Tuesday, July 30, 2013

The Name Game

Since I just shared the name for our newest addition, I thought I'd share a bit about how all of our kids got their names.  I know I enjoy hearing other families share how they chose the names for their kids and I think when you add in the element of adoption, it adds another wrinkle into the conversation.

Let's start with kiddo #1.  Kenson was named by his birth aunt.  We thought to ask how he got his name during one of our meetings with his birth mom and I am so glad we did.  His aunt picked the name (which is relatively common in Haiti) because she liked it.  Mackenson is actually more common but you do occasionally see just plain Kenson.  His birth mom's last name is Jules.  The Haitian adoption decrees actually list the child's name with their given name, their Haitian last name as a middle name, and their new last name as the surname.  That is exactly how we kept it.  We liked the sound of Kenson and thought Jules fit well as a middle name.

For kiddo #2, her story is a little more interesting.  Her birth name is actually Youmie.  However, when she came into the orphanage, she was renamed Jemima by someone on the staff.  (Or possible Djemima.)  After a few months in the orphanage, she was taken into a foster home.  Her foster mom, Nancy, is American and knew that Jemima would not be culturally acceptable in the US so she renamed her Conleigh.  It was a name Nancy had loved.  So when she came into our life, she was being called Conleigh.  We liked that name as well and once we found out her Haitian last name was Dume', it was easy to decide to keep that as her middle name.  We changed the spelling on Dume' so it is more phonetic in English (Deme').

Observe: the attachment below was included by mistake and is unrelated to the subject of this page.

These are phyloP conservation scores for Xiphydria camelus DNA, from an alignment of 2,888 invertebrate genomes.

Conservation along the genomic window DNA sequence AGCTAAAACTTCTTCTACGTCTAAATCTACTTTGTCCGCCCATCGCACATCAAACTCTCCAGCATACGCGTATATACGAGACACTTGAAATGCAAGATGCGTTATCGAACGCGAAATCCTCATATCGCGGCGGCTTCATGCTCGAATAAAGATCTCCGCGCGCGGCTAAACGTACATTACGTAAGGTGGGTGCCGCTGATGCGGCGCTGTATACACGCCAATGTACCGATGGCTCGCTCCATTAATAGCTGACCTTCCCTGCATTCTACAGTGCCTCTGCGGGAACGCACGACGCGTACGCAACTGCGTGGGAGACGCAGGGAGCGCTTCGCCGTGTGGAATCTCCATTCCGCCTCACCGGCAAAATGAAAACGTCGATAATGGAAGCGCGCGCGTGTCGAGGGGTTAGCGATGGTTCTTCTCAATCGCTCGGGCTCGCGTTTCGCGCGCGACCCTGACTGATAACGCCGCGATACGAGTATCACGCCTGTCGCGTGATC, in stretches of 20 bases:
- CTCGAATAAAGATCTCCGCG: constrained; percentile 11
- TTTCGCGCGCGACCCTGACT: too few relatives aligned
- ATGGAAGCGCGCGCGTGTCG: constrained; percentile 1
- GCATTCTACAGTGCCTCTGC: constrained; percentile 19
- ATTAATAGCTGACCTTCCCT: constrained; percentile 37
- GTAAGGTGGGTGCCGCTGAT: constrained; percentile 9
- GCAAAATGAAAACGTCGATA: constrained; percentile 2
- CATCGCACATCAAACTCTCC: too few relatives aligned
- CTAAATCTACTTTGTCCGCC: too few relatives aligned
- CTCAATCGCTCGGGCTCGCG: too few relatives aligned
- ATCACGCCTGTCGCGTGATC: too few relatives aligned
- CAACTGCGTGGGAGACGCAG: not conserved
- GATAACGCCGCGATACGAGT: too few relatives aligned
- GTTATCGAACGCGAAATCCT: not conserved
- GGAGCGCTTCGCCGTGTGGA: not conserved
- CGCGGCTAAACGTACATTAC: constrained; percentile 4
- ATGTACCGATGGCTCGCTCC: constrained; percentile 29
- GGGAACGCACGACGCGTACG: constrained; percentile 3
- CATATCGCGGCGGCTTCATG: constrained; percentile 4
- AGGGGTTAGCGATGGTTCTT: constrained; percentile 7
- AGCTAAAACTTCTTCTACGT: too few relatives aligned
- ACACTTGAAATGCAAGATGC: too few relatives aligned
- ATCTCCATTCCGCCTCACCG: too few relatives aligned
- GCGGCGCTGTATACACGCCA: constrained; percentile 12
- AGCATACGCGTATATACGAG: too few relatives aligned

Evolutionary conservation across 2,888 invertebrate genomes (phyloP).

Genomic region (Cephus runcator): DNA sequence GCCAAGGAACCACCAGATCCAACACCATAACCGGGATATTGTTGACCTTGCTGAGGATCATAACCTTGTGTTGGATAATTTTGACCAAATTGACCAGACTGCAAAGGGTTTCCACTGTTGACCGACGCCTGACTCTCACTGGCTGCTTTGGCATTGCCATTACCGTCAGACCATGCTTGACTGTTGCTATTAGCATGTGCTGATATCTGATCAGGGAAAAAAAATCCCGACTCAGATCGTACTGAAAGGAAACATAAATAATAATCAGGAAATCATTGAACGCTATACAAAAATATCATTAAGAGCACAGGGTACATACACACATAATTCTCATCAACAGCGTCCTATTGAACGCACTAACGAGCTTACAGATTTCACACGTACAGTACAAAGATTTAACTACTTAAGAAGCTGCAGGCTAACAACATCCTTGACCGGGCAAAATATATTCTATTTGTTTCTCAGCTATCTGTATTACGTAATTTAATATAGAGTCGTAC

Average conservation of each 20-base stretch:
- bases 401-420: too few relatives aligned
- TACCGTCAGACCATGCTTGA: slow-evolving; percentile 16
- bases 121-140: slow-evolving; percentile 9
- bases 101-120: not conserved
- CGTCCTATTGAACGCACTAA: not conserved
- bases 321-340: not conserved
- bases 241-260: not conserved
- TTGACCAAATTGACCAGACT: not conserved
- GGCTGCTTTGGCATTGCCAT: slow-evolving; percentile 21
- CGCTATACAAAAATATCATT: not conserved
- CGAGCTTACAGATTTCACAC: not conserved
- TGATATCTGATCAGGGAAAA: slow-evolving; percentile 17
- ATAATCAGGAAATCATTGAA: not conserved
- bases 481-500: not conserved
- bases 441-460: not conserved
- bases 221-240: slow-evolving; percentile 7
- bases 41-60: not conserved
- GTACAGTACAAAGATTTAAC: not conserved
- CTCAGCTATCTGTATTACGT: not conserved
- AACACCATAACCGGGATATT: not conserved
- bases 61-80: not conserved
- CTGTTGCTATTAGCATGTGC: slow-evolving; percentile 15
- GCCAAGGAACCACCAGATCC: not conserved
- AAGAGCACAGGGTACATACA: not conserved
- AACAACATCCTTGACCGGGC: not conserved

With Zeke, he was named by someone on the orphanage staff as he was a very small infant at the time he came to live in the orphanage.  The Chinese name they chose was Luo FuKang.  In Chinese, the family name is first so Luo is more like the last name.  It is possible than many of the children who were under the supervision of his orphanage share the surname Luo.  Fu Kang is actually two Chinese words.  Without having the actual characters, it can be harder to know what they mean but we were told on his referral documents that "healthy" was part of the meaning.  It is also common practice in China to give a nickname that repeats one of these names so his foster family was calling him "Kang Kang" which is pronounced more like "Kung" than "Kang".  Unfortunately, to American eyes and ears, none of those Chinese names really translate well.  They are not phonetic so they will be mispronounced.  Fu Kang is similar to a swear word.  And having a distinctly "foreign" sounding name can be something that right from the get go signals you are adopted or different.  We decided to choose a name we liked for the first name and find something that honored his Chinese heritage for a middle name.   We ended up narrowing our choices to Gideon and Ezekiel, based mostly on the sound of the names.  D ended up finding the middle name.  Jian is a Chinese word that shares the meaning of healthy, much like the original intent of the name he was given in China.